Contempt and Moral Subjectivity in Kantian Ethics

Tijdschrift Voor Filosofie 78 (2):305-327 (2016)
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Abstract

I argue in this paper that Immanuel Kant's account of the moral wrongness of contempt in the Metaphysics of Morals provides important resources for our understanding of the nature of moral subjectivity. Although Kant typically emphasizes the subject's position as autonomous addressor of the moral law, his remarks on contempt bring into relief a dynamic relationship at the heart of practical subjectivity between the addressor and addressee positions. After tracing the development of reflection concerning the addressor and addressee positions in early modern philosophy, beginning with Francisco Suarez and Samuel Pufendorf, I articulate and defend what I take to be a Kantian conception of the relation between those positions. More specifically, I argue that to be a moral subject at all is necessarily to position oneself as the addressor of the moral law, but that one must at the same time maintain oneself in the addressee position, resisting the full conversion to the addressor position that autonomy seems to demand.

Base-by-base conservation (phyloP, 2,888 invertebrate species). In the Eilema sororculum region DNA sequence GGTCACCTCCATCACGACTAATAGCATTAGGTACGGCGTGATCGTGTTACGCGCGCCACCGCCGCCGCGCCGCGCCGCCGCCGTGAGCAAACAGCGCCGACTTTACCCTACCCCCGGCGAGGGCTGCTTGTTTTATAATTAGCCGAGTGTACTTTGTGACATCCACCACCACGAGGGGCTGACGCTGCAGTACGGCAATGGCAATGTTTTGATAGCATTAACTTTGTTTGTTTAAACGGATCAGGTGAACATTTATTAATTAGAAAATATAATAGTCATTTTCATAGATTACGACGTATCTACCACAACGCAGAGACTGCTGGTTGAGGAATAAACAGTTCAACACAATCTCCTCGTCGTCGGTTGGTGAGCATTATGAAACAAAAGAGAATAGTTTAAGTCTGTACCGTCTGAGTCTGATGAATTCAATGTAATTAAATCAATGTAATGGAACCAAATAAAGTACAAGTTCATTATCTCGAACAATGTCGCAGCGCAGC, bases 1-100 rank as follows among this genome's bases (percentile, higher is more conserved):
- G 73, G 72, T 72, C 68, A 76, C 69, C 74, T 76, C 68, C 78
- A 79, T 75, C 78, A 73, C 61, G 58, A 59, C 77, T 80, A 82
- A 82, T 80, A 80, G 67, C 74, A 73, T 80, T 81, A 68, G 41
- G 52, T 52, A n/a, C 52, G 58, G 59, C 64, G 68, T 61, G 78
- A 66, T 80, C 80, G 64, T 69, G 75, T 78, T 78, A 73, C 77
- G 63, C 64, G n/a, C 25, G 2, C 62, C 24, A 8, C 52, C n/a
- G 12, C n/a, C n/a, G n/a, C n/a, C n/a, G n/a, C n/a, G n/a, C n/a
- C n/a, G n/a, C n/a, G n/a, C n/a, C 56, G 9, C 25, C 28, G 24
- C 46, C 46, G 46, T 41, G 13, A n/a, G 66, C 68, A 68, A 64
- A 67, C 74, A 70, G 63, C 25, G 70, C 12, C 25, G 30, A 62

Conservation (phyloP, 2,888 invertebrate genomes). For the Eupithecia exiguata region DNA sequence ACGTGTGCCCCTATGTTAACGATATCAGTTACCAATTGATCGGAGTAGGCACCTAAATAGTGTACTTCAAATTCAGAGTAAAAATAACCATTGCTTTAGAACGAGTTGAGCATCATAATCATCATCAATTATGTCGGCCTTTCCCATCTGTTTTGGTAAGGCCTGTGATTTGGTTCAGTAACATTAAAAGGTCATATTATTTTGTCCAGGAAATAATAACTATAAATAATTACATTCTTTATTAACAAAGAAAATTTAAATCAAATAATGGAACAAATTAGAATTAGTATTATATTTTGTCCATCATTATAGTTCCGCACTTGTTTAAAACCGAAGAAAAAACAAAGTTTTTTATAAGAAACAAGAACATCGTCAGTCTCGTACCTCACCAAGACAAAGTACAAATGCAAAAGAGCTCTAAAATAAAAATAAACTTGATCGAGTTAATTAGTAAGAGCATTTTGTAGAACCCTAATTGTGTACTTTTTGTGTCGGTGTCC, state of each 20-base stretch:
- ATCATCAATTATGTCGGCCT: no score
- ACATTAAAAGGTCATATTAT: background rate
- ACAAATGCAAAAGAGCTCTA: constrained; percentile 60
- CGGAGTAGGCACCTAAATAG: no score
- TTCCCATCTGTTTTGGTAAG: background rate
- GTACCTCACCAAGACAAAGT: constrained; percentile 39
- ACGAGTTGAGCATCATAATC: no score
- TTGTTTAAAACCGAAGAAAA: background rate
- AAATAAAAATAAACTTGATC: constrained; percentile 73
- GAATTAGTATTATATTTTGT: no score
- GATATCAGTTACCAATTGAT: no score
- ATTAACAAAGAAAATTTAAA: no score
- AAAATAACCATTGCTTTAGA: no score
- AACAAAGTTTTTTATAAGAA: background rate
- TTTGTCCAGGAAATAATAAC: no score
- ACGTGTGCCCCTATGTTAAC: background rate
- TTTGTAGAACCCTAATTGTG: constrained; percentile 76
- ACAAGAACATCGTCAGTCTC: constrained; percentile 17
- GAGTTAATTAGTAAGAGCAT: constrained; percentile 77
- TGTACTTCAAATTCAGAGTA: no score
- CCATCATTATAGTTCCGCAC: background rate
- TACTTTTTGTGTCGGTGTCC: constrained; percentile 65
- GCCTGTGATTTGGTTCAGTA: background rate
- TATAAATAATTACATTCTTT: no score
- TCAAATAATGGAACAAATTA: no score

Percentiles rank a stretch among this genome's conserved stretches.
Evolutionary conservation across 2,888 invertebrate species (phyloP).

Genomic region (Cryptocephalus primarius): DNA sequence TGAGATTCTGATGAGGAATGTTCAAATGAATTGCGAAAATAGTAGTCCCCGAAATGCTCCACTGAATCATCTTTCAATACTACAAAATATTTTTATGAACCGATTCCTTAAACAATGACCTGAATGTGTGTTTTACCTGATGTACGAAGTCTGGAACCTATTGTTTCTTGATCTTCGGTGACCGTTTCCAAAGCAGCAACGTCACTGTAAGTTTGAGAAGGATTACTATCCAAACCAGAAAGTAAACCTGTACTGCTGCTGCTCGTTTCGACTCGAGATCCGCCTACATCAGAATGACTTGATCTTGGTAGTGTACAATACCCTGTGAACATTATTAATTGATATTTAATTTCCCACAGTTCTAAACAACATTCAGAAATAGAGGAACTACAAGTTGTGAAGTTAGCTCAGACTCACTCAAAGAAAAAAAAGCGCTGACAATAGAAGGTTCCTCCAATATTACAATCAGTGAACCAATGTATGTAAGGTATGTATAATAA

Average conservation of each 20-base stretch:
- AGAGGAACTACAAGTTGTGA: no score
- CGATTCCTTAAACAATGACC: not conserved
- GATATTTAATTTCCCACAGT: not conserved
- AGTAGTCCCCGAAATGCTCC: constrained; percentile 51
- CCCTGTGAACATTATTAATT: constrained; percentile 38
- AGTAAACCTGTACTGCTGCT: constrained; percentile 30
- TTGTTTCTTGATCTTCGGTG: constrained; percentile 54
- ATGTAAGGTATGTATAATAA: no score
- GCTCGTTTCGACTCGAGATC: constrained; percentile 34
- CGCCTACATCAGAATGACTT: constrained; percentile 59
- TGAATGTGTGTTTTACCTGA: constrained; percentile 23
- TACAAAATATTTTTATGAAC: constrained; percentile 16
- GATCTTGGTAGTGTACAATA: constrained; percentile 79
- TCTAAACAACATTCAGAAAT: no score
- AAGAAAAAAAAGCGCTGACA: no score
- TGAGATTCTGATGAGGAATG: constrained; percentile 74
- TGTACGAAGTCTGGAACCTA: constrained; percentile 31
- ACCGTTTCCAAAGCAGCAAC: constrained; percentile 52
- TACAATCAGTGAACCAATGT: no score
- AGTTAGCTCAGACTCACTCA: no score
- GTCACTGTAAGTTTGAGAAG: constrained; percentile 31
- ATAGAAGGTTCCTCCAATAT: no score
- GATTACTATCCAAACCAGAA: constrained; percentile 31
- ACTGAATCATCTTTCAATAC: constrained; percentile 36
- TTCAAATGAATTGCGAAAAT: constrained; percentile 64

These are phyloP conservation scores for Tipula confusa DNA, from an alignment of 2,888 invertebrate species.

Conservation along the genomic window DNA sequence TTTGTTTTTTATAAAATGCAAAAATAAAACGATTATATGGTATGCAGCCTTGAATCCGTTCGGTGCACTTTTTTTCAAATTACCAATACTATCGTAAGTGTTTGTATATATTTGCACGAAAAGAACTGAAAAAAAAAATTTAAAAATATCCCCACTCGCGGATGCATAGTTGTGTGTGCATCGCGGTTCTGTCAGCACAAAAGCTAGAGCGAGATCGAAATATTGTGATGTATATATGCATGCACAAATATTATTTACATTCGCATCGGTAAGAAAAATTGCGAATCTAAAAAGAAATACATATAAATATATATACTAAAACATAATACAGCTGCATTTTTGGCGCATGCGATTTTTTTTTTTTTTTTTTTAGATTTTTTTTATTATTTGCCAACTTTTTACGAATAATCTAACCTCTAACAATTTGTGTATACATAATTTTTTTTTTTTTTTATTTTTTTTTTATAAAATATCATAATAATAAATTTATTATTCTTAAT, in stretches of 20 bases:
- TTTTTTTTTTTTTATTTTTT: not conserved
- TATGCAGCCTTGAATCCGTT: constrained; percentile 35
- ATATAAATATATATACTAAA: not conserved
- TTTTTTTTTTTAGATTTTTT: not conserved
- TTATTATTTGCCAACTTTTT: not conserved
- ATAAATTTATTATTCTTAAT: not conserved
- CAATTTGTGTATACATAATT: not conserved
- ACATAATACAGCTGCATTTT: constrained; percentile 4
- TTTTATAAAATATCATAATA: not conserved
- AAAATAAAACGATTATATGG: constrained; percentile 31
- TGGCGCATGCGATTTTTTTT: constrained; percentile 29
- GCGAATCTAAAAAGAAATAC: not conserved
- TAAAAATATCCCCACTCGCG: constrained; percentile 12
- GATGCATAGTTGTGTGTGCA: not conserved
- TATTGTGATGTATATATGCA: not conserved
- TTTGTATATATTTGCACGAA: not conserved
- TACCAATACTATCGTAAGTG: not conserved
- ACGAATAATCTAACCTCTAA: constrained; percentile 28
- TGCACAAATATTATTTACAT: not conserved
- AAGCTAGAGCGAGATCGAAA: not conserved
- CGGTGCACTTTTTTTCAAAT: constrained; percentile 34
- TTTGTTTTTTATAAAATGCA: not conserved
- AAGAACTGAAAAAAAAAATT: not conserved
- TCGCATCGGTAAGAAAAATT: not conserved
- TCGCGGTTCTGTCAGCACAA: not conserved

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Bryan Lueck
Southern Illinois University Edwardsville

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